...
Where your analogy falls apart is that ALL those sailing runs are already in the data set that was tested.If you apply those rules to the 5% historical failures, you'll find that they never get to ratchet up anyhow, they never showed an excess - it's irrelevant to those scenarios.

What it does historically, is to pull the excess from some successful runs, and the final distribution becomes tighter.

Unquestionably, in real life with an uncertain future, increasing your withdrawals at any time (by any method) will decrease your chances of success if everything goes very bad in the future (worse than the worst of the past). No different than any other approach. No free lunch.

But I also consider that a ratchet approach starting with a relatively safer initial WR% will likely be safer than a fixed, but higher initial WR%. The ratchet method allows for increases if things go well, the fixed amount might hurt you beyond repair in the early years.

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Old 11-16-2016, 12:08 PM   #71
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This is how ratcheting will push you into a failing sequence for any withdrawal rate that is historically less than 100% success.
I think this is a good explanation and how I see the impact of ratcheting. Basically we're all going to experience a few more big nasty bear markets in our lifetime, and ratcheting guarantees we'll reset to a 4% WR right before that.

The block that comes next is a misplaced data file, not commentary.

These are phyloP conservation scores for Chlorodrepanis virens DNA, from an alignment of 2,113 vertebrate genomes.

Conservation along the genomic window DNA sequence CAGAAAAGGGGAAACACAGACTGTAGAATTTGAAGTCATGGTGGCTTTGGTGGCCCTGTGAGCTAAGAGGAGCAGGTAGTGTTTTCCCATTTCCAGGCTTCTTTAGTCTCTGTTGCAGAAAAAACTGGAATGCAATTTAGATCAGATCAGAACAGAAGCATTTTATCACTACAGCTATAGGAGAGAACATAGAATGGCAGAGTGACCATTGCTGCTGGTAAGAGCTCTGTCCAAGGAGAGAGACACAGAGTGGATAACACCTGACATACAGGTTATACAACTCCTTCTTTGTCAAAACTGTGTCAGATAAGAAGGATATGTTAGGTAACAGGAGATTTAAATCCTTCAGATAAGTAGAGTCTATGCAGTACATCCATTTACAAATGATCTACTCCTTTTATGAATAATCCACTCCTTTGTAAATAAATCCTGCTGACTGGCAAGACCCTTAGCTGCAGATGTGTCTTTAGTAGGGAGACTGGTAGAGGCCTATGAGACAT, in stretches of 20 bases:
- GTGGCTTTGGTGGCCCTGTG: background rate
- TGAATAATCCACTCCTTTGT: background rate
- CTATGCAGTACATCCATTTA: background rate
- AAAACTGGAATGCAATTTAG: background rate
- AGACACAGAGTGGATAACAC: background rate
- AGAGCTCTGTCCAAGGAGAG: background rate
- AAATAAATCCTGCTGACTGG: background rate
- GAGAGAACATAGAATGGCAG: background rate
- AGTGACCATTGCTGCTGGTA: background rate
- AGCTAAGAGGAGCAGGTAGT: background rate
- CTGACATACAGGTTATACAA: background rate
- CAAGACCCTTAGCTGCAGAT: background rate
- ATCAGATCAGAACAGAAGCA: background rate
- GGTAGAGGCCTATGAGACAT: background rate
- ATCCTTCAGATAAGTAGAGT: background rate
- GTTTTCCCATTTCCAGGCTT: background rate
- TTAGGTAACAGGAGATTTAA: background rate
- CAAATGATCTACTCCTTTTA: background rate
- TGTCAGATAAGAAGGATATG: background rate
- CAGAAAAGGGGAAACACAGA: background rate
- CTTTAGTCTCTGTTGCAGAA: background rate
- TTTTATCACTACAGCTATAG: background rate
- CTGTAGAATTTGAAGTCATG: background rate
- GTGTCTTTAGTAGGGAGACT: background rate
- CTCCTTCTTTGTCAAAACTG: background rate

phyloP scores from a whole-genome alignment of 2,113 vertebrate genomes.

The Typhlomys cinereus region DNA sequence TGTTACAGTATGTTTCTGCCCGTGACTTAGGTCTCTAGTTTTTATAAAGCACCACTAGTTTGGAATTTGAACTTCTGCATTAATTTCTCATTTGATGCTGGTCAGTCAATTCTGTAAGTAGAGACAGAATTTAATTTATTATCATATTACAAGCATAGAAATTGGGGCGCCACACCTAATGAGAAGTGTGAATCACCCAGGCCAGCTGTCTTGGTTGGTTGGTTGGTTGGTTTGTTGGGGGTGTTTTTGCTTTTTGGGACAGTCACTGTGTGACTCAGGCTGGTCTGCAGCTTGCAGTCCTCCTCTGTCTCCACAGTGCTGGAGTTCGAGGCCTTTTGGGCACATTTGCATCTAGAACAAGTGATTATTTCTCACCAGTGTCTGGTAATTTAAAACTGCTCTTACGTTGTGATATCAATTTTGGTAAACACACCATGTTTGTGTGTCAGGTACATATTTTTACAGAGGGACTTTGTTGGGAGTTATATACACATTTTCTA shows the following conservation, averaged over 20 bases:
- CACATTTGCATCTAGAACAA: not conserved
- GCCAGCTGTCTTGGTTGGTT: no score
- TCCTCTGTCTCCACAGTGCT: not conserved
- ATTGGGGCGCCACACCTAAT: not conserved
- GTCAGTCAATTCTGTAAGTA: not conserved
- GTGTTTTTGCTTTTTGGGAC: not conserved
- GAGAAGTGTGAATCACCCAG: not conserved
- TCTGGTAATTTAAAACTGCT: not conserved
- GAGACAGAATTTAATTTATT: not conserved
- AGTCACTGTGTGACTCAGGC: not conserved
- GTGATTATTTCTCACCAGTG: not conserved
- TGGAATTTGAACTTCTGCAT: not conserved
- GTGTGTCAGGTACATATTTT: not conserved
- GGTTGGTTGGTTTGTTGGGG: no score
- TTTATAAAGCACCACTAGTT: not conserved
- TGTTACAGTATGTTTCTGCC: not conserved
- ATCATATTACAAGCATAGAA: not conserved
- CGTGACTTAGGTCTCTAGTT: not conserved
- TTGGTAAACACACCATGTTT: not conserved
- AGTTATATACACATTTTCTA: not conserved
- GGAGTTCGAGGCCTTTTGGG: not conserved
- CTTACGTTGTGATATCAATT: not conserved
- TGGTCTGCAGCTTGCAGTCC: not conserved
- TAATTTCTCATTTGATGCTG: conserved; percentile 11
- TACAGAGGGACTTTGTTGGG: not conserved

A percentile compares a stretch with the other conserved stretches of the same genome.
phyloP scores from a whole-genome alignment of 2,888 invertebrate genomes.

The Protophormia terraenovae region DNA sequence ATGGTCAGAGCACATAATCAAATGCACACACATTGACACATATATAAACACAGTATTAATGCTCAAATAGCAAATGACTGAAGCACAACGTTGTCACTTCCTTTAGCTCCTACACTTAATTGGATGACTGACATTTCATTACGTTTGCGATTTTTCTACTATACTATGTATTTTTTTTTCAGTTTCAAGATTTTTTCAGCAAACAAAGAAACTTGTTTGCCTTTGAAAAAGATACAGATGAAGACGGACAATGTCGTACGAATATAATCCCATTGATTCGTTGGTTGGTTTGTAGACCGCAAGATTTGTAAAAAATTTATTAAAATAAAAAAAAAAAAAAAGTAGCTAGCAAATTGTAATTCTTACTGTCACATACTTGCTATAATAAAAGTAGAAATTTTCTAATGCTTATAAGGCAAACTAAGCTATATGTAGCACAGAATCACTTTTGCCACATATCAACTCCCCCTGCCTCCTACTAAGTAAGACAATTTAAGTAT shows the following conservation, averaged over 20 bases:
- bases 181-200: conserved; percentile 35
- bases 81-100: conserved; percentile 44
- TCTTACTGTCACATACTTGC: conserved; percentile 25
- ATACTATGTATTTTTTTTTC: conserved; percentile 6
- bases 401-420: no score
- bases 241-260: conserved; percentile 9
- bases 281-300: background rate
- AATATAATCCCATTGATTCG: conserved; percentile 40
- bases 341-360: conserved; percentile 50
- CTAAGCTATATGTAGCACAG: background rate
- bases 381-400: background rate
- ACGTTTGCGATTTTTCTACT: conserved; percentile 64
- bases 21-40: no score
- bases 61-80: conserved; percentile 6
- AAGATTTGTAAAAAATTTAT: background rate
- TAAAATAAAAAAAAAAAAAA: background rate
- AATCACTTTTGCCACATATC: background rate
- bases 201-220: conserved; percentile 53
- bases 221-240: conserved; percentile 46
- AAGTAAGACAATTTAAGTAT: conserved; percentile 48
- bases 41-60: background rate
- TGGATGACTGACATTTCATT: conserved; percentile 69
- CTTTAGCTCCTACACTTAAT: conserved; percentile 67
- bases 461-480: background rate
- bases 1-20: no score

I don't think that it's necessarily a bad approach though, because as noted, you can reduce spending. And of course, every new year is one less year that you need to pay for.
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Old 11-16-2016, 12:17 PM   #72
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Where your analogy falls apart is that ALL those sailing runs are already in the data set that was tested.If you apply those rules to the 5% historical failures, you'll find that they never get to ratchet up anyhow, they never showed an excess - it's irrelevant to those scenarios.

What it does historically, is to pull the excess from some successful runs, and the final distribution becomes tighter...
Yes. I have said the same. With full ratcheting, all runs will converge to the worst run. The one where one is exactly broke at 30 years. That leaves no margin left for extra longevity, or market getting worse than the worst of the past years.